According to a Johns Hopkins University study of more than 100 occupations, more lawyers suffer from depression than any other occupation. In this episode of The Florida Bar Podcast, hosts Christine Bilbrey and Karla Eckardt discuss lawyer wellbeing with Larry Krieger, who expands on why attorneys often struggle with depression and the wellbeing factors that may lead to satisfaction in a legal career. Together, they also talk about why firms should care about their employees’ happiness and how to create a positive environment.
Professor Larry Krieger co-directs the Externship Program and supervises criminal justice externships at the Florida State University College of Law.
The Florida Bar Podcast
Attorney Mental Health and Wellness
Intro: Welcome to The Florida Bar Podcast, where we highlight the latest trends in law office and law practice management to help you run your law firm, brought to you by The Florida Bar’s Practice Resource Institute. You are listening to Legal Talk Network.
Christine Bilbrey: Hello, and welcome to The Florida Bar Podcast, brought to you by The Practice Resource Institute on Legal Talk Network. We are so glad you are joining us. This is Christine Bilbrey. I am a Senior Practice Management Advisor at PRI and one of the hosts for today’s show, which is being recorded from our offices in Tallahassee, Florida.
Karla Eckardt: Hello, I am Karla Eckardt, also a Practice Management Advisor at The Florida Bar’s Practice Resource Institute and your co-host for today’s podcast.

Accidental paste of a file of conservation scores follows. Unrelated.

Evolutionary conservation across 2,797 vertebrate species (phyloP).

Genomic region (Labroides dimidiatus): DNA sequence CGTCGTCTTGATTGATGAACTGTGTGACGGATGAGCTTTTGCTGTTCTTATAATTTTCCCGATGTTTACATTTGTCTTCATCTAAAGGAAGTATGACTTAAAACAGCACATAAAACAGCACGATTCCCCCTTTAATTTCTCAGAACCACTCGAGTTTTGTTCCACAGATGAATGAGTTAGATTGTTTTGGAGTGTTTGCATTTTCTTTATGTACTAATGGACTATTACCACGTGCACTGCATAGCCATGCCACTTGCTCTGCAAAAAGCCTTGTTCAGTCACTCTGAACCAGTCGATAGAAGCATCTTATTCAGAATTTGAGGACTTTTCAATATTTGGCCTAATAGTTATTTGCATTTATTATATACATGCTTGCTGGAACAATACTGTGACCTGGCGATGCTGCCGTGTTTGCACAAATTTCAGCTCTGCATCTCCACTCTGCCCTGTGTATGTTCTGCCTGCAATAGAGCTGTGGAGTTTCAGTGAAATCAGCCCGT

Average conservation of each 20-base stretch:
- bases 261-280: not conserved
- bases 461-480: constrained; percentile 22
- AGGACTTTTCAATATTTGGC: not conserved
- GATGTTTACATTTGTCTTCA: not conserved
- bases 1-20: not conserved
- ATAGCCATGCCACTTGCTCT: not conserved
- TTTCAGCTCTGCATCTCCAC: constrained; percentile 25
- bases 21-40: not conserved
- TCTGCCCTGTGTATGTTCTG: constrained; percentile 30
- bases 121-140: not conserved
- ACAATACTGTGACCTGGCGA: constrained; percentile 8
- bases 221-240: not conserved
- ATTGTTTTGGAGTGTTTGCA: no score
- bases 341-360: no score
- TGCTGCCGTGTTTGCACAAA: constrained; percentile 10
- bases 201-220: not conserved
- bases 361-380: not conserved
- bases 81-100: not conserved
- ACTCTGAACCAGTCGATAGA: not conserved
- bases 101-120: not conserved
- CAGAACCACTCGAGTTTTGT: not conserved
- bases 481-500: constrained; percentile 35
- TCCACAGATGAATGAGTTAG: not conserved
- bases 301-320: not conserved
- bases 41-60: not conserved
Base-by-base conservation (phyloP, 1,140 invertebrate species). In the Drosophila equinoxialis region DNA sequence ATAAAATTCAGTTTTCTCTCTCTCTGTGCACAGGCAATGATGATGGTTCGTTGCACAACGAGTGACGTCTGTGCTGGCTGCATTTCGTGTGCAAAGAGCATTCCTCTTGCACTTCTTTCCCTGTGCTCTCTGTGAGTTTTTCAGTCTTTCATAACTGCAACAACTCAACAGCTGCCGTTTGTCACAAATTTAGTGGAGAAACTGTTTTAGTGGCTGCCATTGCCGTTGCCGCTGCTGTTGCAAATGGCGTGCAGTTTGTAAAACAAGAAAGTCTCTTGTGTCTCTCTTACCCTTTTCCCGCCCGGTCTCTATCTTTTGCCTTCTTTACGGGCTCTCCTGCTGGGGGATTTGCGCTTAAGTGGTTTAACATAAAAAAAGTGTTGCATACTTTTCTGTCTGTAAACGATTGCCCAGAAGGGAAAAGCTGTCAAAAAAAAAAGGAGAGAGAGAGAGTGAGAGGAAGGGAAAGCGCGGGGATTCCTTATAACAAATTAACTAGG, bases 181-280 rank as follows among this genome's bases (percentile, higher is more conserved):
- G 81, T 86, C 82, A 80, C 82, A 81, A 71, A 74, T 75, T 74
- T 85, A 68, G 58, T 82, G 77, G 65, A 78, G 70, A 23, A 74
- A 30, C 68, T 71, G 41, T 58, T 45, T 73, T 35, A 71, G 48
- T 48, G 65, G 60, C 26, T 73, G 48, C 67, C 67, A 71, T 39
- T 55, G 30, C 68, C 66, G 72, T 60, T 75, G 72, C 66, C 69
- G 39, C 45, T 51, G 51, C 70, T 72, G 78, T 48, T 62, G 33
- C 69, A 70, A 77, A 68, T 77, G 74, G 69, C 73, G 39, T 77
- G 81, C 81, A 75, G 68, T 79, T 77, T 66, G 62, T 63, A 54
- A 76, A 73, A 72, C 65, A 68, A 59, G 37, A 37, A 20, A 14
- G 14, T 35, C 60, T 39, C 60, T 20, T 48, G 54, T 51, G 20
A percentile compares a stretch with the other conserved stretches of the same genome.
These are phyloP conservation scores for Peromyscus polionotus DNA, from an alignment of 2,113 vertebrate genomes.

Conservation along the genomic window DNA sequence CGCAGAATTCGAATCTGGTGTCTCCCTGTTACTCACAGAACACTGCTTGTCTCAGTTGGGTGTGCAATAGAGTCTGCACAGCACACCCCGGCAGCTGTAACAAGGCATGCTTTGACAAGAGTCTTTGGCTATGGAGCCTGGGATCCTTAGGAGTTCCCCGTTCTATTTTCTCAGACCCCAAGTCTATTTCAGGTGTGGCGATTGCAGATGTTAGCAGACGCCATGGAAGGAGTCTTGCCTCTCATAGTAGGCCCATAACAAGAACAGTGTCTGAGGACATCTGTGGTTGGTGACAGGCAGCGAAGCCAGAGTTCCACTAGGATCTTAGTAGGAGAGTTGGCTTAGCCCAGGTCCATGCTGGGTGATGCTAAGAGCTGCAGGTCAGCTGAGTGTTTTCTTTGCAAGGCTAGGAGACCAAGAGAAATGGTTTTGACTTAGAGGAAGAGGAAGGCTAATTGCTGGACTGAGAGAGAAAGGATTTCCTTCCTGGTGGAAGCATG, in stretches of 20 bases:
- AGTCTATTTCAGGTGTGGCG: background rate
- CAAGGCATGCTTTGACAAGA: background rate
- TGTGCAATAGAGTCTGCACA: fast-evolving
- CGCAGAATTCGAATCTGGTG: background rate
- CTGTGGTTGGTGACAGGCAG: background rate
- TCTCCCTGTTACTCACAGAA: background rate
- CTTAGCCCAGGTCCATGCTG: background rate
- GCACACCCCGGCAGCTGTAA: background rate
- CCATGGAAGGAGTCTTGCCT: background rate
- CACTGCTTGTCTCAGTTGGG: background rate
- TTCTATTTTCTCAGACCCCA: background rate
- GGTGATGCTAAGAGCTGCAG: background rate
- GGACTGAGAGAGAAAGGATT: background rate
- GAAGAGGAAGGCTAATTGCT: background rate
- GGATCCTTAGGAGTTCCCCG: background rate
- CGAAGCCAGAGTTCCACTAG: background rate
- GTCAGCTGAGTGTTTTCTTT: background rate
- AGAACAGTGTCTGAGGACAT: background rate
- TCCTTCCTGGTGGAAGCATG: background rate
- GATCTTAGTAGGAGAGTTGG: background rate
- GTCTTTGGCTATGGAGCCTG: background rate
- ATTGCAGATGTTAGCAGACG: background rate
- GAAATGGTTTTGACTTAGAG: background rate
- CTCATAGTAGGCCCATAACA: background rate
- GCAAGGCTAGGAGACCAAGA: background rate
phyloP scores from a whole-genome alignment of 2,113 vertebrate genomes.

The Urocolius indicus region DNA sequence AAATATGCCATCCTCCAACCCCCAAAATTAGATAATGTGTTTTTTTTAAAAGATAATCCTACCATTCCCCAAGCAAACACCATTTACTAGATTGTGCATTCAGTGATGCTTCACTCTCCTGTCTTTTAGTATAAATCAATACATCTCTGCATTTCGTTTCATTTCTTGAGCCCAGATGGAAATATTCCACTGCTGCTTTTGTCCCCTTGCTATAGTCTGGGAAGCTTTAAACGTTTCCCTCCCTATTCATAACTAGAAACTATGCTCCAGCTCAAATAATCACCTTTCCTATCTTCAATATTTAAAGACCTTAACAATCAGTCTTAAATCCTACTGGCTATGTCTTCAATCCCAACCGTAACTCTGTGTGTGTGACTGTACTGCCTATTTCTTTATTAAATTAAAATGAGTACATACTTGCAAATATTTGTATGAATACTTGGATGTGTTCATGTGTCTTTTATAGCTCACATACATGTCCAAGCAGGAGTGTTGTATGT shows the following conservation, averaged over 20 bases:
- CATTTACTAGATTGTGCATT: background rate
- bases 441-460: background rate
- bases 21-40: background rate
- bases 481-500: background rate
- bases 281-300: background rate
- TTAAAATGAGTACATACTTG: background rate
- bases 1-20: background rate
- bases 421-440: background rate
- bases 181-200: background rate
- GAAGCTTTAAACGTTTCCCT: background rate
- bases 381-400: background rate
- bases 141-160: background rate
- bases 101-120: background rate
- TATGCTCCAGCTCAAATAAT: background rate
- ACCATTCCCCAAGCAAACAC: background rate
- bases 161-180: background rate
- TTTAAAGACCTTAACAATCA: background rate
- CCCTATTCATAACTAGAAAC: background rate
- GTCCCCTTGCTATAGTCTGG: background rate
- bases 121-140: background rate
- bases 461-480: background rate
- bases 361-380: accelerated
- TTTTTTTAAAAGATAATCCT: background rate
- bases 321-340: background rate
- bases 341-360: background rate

Our goal at PRI is to assist Florida attorneys with running the business side of their law practice. We will be focusing on a different topic each month and we will carry the theme through our newsletter and website with related tech tips and articles.
Christine Bilbrey: So, this month at PRI our topic is “Attorney Mental Health and Wellness”, and joining us today is Attorney and Professor Lawrence Krieger. Larry Krieger is an internationally recognized expert on lawyer well-being. His most recent research on 6,200 lawyers identifies the specific factors that are required for attorney wellness and satisfaction. And this study and the report was the most shared article on The New York Times website for two days. Larry is also the founder of the Humanizing Legal Education Association and Founding Chair of the section on Balance in Legal Education for the Association of American Law Schools. He was Chief Trial Counsel for the Florida Comptroller, and now teaches Litigation Skills and Professionalism at the Florida State University College of Law. He is one of 25 teachers recognized in the 2013 Harvard Press Book ‘What the Best Law Teachers Do’.
Welcome to the show, Larry.
Larry Krieger: Thanks very much.
Christine Bilbrey: Larry, tell our listeners a little bit about yourself and what you’re doing in your role at the Florida State Law School in relation to mental health and happiness?
Larry Krieger: Sure. So, I would say I’m a lawyer at heart. I mean, I was a litigator for 11 years before I was fortunate enough to get this teaching job and I still have been teaching litigation for the last 25 years, so I read student journals every day. After I teach them to litigate, they go out into internships. I travel around the State and visit them and meet their judges. So, I would say, I’m a lawyer at heart and way back I did see the stresses and tensions that I was experiencing and that seemed to get the better of some of the lawyers that I worked with and against. And I had a background in biology and psychology, so when I had the opportunity to teach here at FSC law I wanted to research these issues.
Karla Eckardt: Great. So, what we wanted to talk to you about really is kind of your specialty and it is concerning wellness and mental health and the overall perspective of that within the legal profession. So, one of the most concerning studies includes the findings that attorneys had the highest rate of depression of any occupational group in the US. What would you attribute this to?